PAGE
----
Umag finalist Paolo Lorenzi should be safe to defeat Marco Chiudinelli, an inconsistent Ernests Gulbis should beat Daniel Brands, before falling to Lorenzi on clay. Look for Fabio Fognini to put away Taro Daniel or Norbert Gombos, then defeat a fatigued Lorenzi to reach the semifinals.
Roberto Bautista Agut has an easy start against either Gleb Sakharov/Antoine Bellier, RBA should then dispatch Dusan Lajovic in the quarters. Lajovic faces Dustin Brown, then Lorenzi Giustino or Denis Istomin. Istomin has been in terrible form as of late.
Dark Horse: Henri Laaksonen
Laaksonen is 15-10 on clay this year, the 25 year old is flirting with top 100 tennis, and has more tour wins this year, than he’s had in any other season. This home hero could be in for a great run.
Semis Goffin d. Lopez
Fognini d. Bautista Agut
I’ll go with Fognini to have a big week on clay, Goffin and RBA should have a bit more trouble adjusting, and Fognini seems due.
Fan Favorites Federer and Lopez Use Vintage Form To Capture Grass Titles Steen Kirby, Tennis Atlantic
Roger Federer banked his ninth Halle title, and made a case for renaming the tournament after him as he dominated on German grass yet again to defeat Alexander Zverev 6-1 6-3 in the final. Federer moves to 24-2 on the year, shaking off an early loss on grass last week and not dropping a set in Halle as he drubbed Yuichi Sugita, Mischa Zverev, Florian Mayer, and Karen Khachanov to reach the final. Federer being one of the few ATP players to defeat a pair of brothers en route to a title.
the younger Zverev moved to 33-12 on the season, reaching a fourth final this season by fighting past Roberto Bautista Agut, and Richard Gasquet in consecutive fashion, both wins needing three sets. Earlier in the week he flexed his skills against Paolo Lorenzi and Philipp Kohlschreiber. Both finalists sohuld perform well at Wimbledon, with Federer strengthening his case to be the favorite at SW19 in one week’s time.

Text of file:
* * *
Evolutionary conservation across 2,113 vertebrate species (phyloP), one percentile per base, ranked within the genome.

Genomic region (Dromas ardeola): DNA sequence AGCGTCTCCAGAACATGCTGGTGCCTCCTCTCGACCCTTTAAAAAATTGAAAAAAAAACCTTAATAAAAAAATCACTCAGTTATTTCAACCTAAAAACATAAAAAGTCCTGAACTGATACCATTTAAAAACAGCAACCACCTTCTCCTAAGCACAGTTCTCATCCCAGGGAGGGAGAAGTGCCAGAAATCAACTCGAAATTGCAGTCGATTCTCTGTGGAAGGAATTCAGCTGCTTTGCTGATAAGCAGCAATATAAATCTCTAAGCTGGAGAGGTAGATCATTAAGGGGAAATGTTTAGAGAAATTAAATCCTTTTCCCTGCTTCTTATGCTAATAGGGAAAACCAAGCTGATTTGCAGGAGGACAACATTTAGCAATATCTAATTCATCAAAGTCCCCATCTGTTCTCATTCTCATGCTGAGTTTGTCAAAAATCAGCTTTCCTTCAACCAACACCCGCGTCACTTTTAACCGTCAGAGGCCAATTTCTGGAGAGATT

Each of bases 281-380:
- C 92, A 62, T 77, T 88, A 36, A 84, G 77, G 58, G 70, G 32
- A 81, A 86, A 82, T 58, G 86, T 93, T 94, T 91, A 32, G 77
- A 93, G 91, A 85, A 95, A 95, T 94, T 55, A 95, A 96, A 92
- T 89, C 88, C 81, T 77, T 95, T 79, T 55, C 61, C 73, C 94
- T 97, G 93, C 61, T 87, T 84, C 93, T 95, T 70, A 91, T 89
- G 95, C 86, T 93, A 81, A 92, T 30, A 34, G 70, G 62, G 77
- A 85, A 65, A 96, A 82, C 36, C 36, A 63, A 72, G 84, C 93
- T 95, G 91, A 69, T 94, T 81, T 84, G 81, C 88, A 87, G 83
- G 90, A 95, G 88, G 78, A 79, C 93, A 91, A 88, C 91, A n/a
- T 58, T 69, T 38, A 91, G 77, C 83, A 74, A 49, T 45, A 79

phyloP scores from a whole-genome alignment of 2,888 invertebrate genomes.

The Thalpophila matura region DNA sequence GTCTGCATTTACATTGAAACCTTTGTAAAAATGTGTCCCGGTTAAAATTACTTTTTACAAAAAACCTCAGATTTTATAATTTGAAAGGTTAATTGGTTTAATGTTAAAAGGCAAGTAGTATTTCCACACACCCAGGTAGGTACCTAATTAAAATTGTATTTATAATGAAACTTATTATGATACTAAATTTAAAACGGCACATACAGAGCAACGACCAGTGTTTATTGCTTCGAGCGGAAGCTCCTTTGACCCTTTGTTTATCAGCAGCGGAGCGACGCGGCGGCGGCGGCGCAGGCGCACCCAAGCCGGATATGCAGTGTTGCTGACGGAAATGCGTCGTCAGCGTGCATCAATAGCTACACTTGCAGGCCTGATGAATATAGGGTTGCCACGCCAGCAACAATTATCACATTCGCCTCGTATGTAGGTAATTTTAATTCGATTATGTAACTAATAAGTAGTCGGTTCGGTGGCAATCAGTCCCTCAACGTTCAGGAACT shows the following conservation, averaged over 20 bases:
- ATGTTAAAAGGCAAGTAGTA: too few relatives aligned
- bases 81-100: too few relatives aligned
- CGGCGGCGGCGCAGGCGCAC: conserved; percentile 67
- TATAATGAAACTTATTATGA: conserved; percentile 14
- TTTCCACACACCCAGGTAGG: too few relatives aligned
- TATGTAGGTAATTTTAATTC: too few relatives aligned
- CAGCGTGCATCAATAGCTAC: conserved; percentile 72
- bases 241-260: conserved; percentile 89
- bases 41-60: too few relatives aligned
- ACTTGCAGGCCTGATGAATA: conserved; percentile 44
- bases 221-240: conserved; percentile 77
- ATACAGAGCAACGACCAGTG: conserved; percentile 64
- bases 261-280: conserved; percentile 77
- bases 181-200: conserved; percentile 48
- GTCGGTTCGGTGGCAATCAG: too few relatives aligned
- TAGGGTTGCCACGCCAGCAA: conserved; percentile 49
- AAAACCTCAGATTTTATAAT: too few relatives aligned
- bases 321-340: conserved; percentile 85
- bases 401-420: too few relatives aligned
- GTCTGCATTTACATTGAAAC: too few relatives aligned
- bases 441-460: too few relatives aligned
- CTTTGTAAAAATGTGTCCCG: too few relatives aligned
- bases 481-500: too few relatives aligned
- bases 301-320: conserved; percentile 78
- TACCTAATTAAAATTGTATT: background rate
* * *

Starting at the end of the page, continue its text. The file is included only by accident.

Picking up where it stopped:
Lukasz Kubot and Marcelo Melo defeated the Zverev brothers in the doubles final, as Alexander Zverev was a double runner-up this week.
ATP London Queen’s
Feliciano Lopez has reached consecutive grass court finals, and is enjoying the best part of his season, this time in the final he didn’t let the chance at a title pass him by, winning ATP title #6 4-6 7-6 7-6 as the underdog against Marin Cilic. Playing in his second final of the year, only the closest margins denied Cilic, who had a match point, the champions trophy. He still had a good week, defeating Gilles Muller in the semifinals (three sets), and three Americans, John Isner, Stefan Kozlov, and Donald Young, all without dropping a set, as Cilic would not be someone the USA would want to face in Davis Cup.
Lopez had a much tougher draw, but he didn’t let it phase him. His serve clicked and he got past Stan Wawrinka, Jeremy Chardy, Tomas Berdych, and Grigor Dimitrov, three of those four victories, plus the one against Cilic all coming against some of the best players in the men’s game right now. Simply put, no one wants to draw Lopez early at Wimbledon, as he should be able to do damage.
The home fans enjoyed Jamie Murray teaming with Bruno Soares to take the doubles title against Julien Benneteau and Edouard Roger-Vasselin.